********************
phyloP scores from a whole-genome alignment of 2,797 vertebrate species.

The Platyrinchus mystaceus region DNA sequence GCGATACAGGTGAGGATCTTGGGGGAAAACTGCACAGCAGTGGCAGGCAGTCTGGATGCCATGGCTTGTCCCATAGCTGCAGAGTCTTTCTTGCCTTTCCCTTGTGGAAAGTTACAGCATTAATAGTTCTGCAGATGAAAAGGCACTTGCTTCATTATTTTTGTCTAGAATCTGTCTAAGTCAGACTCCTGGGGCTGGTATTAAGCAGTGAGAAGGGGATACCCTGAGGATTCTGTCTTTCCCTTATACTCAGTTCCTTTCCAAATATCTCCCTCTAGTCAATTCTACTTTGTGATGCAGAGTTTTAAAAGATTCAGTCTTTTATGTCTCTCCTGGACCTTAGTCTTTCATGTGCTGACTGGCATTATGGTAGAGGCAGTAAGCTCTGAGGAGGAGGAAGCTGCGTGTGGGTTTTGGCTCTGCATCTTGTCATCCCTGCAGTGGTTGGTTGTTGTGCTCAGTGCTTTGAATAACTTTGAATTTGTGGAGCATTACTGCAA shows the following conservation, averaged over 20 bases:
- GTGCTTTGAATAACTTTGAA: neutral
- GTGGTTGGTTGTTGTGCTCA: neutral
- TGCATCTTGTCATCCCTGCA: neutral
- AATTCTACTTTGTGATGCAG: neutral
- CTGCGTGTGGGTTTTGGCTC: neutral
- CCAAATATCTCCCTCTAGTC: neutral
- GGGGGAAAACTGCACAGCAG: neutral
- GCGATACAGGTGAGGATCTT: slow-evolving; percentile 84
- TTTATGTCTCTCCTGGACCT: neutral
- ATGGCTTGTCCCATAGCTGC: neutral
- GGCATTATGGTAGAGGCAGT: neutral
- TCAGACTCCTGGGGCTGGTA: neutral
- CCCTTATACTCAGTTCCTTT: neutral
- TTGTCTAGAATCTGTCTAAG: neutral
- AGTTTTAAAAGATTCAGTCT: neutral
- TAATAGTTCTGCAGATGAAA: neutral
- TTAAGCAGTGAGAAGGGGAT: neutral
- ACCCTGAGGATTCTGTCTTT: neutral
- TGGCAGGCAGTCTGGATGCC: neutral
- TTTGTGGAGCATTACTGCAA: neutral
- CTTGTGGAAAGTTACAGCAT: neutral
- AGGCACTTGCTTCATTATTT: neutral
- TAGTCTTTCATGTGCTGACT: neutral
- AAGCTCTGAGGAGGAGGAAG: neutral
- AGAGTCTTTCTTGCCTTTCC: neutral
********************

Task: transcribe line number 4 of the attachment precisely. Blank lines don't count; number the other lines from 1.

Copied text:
- GTGGTTGGTTGTTGTGCTCA: neutral